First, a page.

Diff at the edge with serverless cloud functions

I was recently downloading packages using the npm package manager, and realized that although I often have a previous version of a package already installed, npm has to download the entire tarball for the new version if installing an update to a module. This seems very inefficient.

Requesting the difference between two previously cached files — using just a CDN configuration and a serverless cloud compute function — is a great example of exploiting edge and serverless compute services to make your website more efficient and performant, and lower your bandwidth costs. In this post, I’ll present a solution which, for a site hosting versioned downloadable assets such as software, documents, and saved games, can reduce bandwidth consumption dramatically.

diff at the edge diagram 1

Taking one of my own npm modules as an example, the latest version is 11MB gzipped, and 99MB uncompressed. Using bsdiff, we can produce a patch to summarize the changes from the penultimate version to the latest:

$ bsdiff module-3.16.0.tar module-3.17.0.tar module-3.16.0...3.17.0.patch

$ ls -lah
total 424
drwxr-xr-x 5 me staff 170B 18 Apr 15:55 .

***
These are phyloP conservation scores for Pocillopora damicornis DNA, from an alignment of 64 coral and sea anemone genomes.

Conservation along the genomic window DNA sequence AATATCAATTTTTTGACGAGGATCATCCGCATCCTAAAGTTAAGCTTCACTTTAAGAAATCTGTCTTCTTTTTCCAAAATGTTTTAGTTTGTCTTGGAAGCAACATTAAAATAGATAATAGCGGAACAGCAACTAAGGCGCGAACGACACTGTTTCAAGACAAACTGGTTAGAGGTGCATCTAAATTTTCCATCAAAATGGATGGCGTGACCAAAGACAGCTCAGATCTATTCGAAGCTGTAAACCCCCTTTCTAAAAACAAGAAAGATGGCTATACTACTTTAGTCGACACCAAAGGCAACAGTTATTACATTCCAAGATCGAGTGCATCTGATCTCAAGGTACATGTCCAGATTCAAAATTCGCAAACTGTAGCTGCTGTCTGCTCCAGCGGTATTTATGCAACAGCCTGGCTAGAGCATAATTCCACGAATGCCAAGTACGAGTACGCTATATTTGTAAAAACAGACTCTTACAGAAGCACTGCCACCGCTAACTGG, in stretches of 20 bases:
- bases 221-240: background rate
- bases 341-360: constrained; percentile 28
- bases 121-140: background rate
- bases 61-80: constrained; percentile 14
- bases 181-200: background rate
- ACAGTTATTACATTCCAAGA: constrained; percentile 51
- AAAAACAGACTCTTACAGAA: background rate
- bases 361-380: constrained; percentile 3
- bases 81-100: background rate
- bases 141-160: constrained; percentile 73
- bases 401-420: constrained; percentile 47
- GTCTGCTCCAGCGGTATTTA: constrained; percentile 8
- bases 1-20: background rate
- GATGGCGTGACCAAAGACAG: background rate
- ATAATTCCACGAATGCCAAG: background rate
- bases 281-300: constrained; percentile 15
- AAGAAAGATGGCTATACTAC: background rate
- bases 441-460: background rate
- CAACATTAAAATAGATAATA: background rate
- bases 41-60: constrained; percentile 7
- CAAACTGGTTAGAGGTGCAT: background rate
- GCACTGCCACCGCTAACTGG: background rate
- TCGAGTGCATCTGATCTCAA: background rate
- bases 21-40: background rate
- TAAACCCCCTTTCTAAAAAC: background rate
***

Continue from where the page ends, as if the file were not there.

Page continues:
drwxr-xr-x 14 me staff 476B 18 Apr 16:32 ..
-rw-r--r-- 1 me staff 209K 18 Apr 17:27 module-3.16.0...3.17.0.patch
-rw-r--r-- 1 me staff 99M 18 Apr 15:54 module-3.16.0.tar
-rw-r--r-- 1 me staff 97M 18 Apr 15:53 module-3.17.0.tar

So if the client already has 3.16.0, getting to 3.17.0 could be done with a download of only 209KB, a mere 1.8% of the full 11MB (gzipped from 99MB) that you'd otherwise need for the full tarball.

However, module hosting services like npm typically store their modules on a static hosting environment like Amazon S3 or Google Cloud Storage, so there is limited or no ability to add this kind of dynamic content generation feature, and pre-generating a diff between every pair of versions of every module seems unlikely to be a good use of compute or storage resources.

Can this be done at the CDN level?

Absolutely. Here’s how this could be done with Fastly’s CDN:

diff at the edge diagram 2

A CDN that allows origin services to be selected based on characteristics of the request could be used to route “diff” requests to a patch-generating service. With Fastly’s CDN, we can do this in VCL (Varnish Configuration Language, which we make accessible to customers). First, define a special backend:

backend be_diff_service {
.dynamic = true;
.port = "443";
.ssl_sni_hostname = "<<CLOUD-FUNCTIONS-HOSTNAME>>";
.ssl_cert_hostname = "<<CLOUD-FUNCTIONS-HOSTNAME>>";
.ssl = true;
.probe = {